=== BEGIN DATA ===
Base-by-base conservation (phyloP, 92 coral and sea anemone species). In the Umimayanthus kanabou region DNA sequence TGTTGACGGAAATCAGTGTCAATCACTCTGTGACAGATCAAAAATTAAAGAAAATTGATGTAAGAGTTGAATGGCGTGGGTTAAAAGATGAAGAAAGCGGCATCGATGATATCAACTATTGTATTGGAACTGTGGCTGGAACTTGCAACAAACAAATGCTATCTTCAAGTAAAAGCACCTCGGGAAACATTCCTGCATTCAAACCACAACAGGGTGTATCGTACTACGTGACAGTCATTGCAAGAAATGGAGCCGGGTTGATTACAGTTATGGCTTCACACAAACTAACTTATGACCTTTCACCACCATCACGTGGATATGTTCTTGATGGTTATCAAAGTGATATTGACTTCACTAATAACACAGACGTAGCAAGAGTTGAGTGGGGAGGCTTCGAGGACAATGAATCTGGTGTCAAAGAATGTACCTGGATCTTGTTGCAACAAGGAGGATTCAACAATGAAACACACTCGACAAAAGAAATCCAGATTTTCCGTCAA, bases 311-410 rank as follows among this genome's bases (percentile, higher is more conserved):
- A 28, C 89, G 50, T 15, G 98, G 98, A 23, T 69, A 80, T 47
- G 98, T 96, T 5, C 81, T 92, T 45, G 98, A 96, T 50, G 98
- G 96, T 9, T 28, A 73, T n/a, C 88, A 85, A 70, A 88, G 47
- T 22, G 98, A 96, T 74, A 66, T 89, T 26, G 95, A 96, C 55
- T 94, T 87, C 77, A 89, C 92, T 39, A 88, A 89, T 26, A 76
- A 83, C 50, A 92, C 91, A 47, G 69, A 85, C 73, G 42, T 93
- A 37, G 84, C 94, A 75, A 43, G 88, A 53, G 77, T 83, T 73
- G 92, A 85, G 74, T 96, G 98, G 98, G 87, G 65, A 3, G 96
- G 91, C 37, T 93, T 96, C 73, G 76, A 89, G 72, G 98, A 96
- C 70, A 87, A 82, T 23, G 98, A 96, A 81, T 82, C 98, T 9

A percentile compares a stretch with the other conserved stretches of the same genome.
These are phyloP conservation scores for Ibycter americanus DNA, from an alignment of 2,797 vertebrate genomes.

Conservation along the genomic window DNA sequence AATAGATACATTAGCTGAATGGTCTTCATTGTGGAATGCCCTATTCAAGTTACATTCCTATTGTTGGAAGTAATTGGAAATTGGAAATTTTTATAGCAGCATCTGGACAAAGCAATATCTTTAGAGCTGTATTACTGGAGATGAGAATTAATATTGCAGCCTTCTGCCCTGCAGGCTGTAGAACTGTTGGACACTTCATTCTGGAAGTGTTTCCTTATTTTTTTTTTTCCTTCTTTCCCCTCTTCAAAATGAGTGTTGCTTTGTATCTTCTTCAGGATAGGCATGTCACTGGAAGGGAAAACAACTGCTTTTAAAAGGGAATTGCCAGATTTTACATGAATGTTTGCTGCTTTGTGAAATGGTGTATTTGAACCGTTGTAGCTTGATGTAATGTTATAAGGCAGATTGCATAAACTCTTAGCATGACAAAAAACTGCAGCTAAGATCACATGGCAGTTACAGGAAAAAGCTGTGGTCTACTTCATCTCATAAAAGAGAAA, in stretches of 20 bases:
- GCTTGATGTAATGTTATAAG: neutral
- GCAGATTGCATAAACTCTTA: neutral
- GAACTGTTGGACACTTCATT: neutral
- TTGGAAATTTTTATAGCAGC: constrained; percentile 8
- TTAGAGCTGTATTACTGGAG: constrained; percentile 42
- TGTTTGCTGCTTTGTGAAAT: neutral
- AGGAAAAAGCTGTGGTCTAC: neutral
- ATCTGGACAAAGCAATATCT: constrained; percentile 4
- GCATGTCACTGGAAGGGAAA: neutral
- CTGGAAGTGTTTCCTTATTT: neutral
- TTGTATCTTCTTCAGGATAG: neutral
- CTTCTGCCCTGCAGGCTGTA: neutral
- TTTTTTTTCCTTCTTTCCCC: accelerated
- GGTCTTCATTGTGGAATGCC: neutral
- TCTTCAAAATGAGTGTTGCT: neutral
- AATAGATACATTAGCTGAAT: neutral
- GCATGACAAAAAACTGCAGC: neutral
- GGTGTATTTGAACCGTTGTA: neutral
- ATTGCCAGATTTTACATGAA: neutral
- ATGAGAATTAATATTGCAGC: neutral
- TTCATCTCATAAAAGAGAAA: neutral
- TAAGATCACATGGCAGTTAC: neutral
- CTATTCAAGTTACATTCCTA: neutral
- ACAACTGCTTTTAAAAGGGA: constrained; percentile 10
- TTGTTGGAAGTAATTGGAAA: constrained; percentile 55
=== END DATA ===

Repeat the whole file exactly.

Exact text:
Base-by-base conservation (phyloP, 92 coral and sea anemone species). In the Umimayanthus kanabou region DNA sequence TGTTGACGGAAATCAGTGTCAATCACTCTGTGACAGATCAAAAATTAAAGAAAATTGATGTAAGAGTTGAATGGCGTGGGTTAAAAGATGAAGAAAGCGGCATCGATGATATCAACTATTGTATTGGAACTGTGGCTGGAACTTGCAACAAACAAATGCTATCTTCAAGTAAAAGCACCTCGGGAAACATTCCTGCATTCAAACCACAACAGGGTGTATCGTACTACGTGACAGTCATTGCAAGAAATGGAGCCGGGTTGATTACAGTTATGGCTTCACACAAACTAACTTATGACCTTTCACCACCATCACGTGGATATGTTCTTGATGGTTATCAAAGTGATATTGACTTCACTAATAACACAGACGTAGCAAGAGTTGAGTGGGGAGGCTTCGAGGACAATGAATCTGGTGTCAAAGAATGTACCTGGATCTTGTTGCAACAAGGAGGATTCAACAATGAAACACACTCGACAAAAGAAATCCAGATTTTCCGTCAA, bases 311-410 rank as follows among this genome's bases (percentile, higher is more conserved):
- A 28, C 89, G 50, T 15, G 98, G 98, A 23, T 69, A 80, T 47
- G 98, T 96, T 5, C 81, T 92, T 45, G 98, A 96, T 50, G 98
- G 96, T 9, T 28, A 73, T n/a, C 88, A 85, A 70, A 88, G 47
- T 22, G 98, A 96, T 74, A 66, T 89, T 26, G 95, A 96, C 55
- T 94, T 87, C 77, A 89, C 92, T 39, A 88, A 89, T 26, A 76
- A 83, C 50, A 92, C 91, A 47, G 69, A 85, C 73, G 42, T 93
- A 37, G 84, C 94, A 75, A 43, G 88, A 53, G 77, T 83, T 73
- G 92, A 85, G 74, T 96, G 98, G 98, G 87, G 65, A 3, G 96
- G 91, C 37, T 93, T 96, C 73, G 76, A 89, G 72, G 98, A 96
- C 70, A 87, A 82, T 23, G 98, A 96, A 81, T 82, C 98, T 9

A percentile compares a stretch with the other conserved stretches of the same genome.
These are phyloP conservation scores for Ibycter americanus DNA, from an alignment of 2,797 vertebrate genomes.

Conservation along the genomic window DNA sequence AATAGATACATTAGCTGAATGGTCTTCATTGTGGAATGCCCTATTCAAGTTACATTCCTATTGTTGGAAGTAATTGGAAATTGGAAATTTTTATAGCAGCATCTGGACAAAGCAATATCTTTAGAGCTGTATTACTGGAGATGAGAATTAATATTGCAGCCTTCTGCCCTGCAGGCTGTAGAACTGTTGGACACTTCATTCTGGAAGTGTTTCCTTATTTTTTTTTTTCCTTCTTTCCCCTCTTCAAAATGAGTGTTGCTTTGTATCTTCTTCAGGATAGGCATGTCACTGGAAGGGAAAACAACTGCTTTTAAAAGGGAATTGCCAGATTTTACATGAATGTTTGCTGCTTTGTGAAATGGTGTATTTGAACCGTTGTAGCTTGATGTAATGTTATAAGGCAGATTGCATAAACTCTTAGCATGACAAAAAACTGCAGCTAAGATCACATGGCAGTTACAGGAAAAAGCTGTGGTCTACTTCATCTCATAAAAGAGAAA, in stretches of 20 bases:
- GCTTGATGTAATGTTATAAG: neutral
- GCAGATTGCATAAACTCTTA: neutral
- GAACTGTTGGACACTTCATT: neutral
- TTGGAAATTTTTATAGCAGC: constrained; percentile 8
- TTAGAGCTGTATTACTGGAG: constrained; percentile 42
- TGTTTGCTGCTTTGTGAAAT: neutral
- AGGAAAAAGCTGTGGTCTAC: neutral
- ATCTGGACAAAGCAATATCT: constrained; percentile 4
- GCATGTCACTGGAAGGGAAA: neutral
- CTGGAAGTGTTTCCTTATTT: neutral
- TTGTATCTTCTTCAGGATAG: neutral
- CTTCTGCCCTGCAGGCTGTA: neutral
- TTTTTTTTCCTTCTTTCCCC: accelerated
- GGTCTTCATTGTGGAATGCC: neutral
- TCTTCAAAATGAGTGTTGCT: neutral
- AATAGATACATTAGCTGAAT: neutral
- GCATGACAAAAAACTGCAGC: neutral
- GGTGTATTTGAACCGTTGTA: neutral
- ATTGCCAGATTTTACATGAA: neutral
- ATGAGAATTAATATTGCAGC: neutral
- TTCATCTCATAAAAGAGAAA: neutral
- TAAGATCACATGGCAGTTAC: neutral
- CTATTCAAGTTACATTCCTA: neutral
- ACAACTGCTTTTAAAAGGGA: constrained; percentile 10
- TTGTTGGAAGTAATTGGAAA: constrained; percentile 55